California Trails

California Trails

Elkhorn Slough Words by Haven Livingston Lupines along trail with view of the slough. Photo: Paul Zaretsky By mileage measures the trails are short, but a hike at Elkhorn Slough is deceptively long. Exploring the second largest tract of tidal salt marsh in California (the first is San Francisco Bay)will take time. Your pace may slow to the rhythm of bat rays feeding in the shallows, or you might even come to a complete stop as you watch statue still egrets hunting for their next meal. Located at the midpoint of the Monterey Bay between Santa Cruz and Monterey, Elkhorn Slough is the estuarine outlet of a 30,292 acre watershed. It’s where freshwater from Carneros Creek and other seasonal flows dance with Pacific seawatein a constant tidal flux. Like all interfacesof disparate habitats, this ecotone is both home and hotel to a huge variety of terrestrial and aquatic wildlife....
California Trails

California Trails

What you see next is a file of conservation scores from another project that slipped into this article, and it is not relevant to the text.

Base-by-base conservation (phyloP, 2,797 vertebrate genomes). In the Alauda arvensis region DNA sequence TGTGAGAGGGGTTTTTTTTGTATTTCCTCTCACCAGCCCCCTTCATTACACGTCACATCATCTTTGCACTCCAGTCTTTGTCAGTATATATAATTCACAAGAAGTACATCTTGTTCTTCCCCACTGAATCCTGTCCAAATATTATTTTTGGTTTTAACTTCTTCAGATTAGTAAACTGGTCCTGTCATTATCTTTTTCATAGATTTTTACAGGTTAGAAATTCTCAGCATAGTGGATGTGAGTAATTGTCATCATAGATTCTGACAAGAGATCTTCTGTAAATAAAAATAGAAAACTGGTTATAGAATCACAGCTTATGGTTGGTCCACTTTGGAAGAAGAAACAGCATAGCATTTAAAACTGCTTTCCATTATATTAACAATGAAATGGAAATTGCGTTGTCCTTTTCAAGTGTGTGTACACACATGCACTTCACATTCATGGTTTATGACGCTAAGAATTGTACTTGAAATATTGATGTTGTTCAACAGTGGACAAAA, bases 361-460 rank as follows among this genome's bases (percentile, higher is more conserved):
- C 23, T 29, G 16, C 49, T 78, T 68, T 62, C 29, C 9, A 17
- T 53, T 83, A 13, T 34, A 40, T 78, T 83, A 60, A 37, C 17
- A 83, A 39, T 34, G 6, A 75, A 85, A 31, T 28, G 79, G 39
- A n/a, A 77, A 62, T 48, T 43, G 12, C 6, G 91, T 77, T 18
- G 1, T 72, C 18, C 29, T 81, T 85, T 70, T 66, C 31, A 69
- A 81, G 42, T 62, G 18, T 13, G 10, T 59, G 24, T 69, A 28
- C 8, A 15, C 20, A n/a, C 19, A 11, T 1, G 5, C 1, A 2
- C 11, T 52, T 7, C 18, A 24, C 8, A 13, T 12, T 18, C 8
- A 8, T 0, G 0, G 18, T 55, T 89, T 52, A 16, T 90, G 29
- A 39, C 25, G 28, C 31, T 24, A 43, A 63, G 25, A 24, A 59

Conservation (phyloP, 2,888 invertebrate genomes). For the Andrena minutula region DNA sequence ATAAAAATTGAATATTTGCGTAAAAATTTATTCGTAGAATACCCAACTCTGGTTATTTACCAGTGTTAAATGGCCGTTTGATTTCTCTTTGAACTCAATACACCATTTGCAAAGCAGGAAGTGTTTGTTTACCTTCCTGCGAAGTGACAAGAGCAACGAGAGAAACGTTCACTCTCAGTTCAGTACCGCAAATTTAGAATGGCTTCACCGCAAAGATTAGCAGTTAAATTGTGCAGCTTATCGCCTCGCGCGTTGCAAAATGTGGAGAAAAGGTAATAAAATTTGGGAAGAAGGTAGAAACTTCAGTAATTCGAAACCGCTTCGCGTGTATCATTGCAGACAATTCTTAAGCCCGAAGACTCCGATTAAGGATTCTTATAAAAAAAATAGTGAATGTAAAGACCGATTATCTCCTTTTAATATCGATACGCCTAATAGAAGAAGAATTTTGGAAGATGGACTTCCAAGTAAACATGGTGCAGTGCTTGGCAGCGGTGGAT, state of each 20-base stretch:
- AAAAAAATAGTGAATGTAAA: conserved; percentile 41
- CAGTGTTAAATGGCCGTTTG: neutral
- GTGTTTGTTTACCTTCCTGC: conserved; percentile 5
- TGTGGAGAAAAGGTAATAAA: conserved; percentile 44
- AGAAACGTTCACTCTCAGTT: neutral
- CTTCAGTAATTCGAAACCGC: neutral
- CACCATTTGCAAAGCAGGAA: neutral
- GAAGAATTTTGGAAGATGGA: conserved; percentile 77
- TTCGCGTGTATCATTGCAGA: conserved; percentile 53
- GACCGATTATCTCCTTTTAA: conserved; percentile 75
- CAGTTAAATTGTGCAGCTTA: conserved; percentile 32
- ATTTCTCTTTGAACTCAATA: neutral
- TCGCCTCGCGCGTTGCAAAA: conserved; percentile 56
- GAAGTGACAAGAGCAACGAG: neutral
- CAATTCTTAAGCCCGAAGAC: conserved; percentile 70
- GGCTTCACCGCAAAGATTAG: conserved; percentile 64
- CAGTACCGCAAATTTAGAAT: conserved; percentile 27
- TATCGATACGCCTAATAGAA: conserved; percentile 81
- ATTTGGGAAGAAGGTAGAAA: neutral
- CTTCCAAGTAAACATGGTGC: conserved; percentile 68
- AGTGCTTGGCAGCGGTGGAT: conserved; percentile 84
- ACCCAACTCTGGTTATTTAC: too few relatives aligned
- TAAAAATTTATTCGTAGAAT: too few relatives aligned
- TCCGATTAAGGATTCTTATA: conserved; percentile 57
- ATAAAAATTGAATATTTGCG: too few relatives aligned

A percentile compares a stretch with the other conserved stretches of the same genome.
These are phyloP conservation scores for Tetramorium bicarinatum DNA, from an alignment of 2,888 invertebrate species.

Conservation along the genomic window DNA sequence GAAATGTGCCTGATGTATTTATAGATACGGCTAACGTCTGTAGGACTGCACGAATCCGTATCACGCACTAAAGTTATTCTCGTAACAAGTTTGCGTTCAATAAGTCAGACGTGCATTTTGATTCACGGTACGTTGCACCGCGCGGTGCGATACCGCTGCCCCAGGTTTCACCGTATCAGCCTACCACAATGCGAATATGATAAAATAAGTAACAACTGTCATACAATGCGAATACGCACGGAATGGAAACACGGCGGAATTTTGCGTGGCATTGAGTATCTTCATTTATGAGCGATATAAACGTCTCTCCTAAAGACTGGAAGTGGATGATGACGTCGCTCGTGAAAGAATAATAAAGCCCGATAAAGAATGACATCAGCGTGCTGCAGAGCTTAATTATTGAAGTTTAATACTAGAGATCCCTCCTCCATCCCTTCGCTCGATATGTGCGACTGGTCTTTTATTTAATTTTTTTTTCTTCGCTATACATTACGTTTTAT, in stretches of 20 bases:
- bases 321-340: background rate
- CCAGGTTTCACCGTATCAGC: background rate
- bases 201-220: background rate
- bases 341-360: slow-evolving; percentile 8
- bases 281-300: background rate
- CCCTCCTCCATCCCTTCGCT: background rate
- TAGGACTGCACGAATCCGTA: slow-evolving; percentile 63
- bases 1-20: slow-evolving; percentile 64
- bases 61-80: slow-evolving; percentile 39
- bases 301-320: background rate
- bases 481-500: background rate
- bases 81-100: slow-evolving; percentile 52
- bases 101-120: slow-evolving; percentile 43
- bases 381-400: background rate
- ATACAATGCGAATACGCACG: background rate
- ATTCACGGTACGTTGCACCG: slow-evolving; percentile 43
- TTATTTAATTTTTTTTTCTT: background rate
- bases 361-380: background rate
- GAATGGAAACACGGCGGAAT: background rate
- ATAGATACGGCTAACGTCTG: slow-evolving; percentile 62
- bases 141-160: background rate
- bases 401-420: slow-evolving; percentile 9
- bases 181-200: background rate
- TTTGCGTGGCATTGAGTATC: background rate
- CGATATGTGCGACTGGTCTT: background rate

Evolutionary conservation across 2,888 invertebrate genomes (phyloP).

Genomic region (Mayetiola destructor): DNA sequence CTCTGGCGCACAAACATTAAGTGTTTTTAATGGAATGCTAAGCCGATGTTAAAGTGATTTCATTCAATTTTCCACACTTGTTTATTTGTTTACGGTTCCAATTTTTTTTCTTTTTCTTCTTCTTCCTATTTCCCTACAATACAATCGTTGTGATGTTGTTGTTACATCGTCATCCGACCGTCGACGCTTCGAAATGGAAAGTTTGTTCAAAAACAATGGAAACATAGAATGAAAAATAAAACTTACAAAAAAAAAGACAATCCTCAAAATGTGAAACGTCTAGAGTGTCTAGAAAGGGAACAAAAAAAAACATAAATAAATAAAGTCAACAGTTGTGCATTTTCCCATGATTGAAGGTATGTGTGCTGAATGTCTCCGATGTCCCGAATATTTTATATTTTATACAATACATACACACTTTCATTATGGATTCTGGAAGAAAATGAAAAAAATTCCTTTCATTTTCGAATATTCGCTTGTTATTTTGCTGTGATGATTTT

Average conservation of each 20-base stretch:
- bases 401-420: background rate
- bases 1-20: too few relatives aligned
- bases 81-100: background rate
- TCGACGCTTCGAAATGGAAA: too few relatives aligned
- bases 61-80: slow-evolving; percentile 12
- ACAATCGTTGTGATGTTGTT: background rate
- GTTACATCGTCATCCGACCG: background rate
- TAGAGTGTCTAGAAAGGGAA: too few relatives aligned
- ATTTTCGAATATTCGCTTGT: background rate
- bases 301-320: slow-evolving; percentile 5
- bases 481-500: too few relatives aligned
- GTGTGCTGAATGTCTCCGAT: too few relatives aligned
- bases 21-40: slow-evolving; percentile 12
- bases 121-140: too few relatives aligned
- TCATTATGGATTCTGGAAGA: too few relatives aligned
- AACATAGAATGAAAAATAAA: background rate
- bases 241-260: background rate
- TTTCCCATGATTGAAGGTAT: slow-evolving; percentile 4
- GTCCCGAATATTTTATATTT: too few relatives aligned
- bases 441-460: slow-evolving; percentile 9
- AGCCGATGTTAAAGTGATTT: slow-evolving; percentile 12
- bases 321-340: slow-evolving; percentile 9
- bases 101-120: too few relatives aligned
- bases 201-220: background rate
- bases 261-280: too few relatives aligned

Three Great South Bay Trails By Derrick Peterman Almaden, Quicksilver County Park. Photo courtesy of Santa Clara County Parks One of the best things about living in the Bay Area is how easy it is to get away from it all. Here are three recommended trails in South Bay parks that offer a great getaway for folks in Silicon Valley. Visitors enjoy running, biking, horseback riding, or just plain walking on these beautiful trails. Almaden Quicksilver County Park (San Jose, CA) San Jose’s first high tech industry was mercury mining to support the gold extraction east of Sacramento in California’s Gold Rush days. You’ll find remnants of this history in Almaden Quicksilver County Park, whether it is mining camp ruins, an old smelting furnace, or two contaminated reservoirs at the edge of the park. If you’re not there for a history lesson, there are plenty of physical challenges in...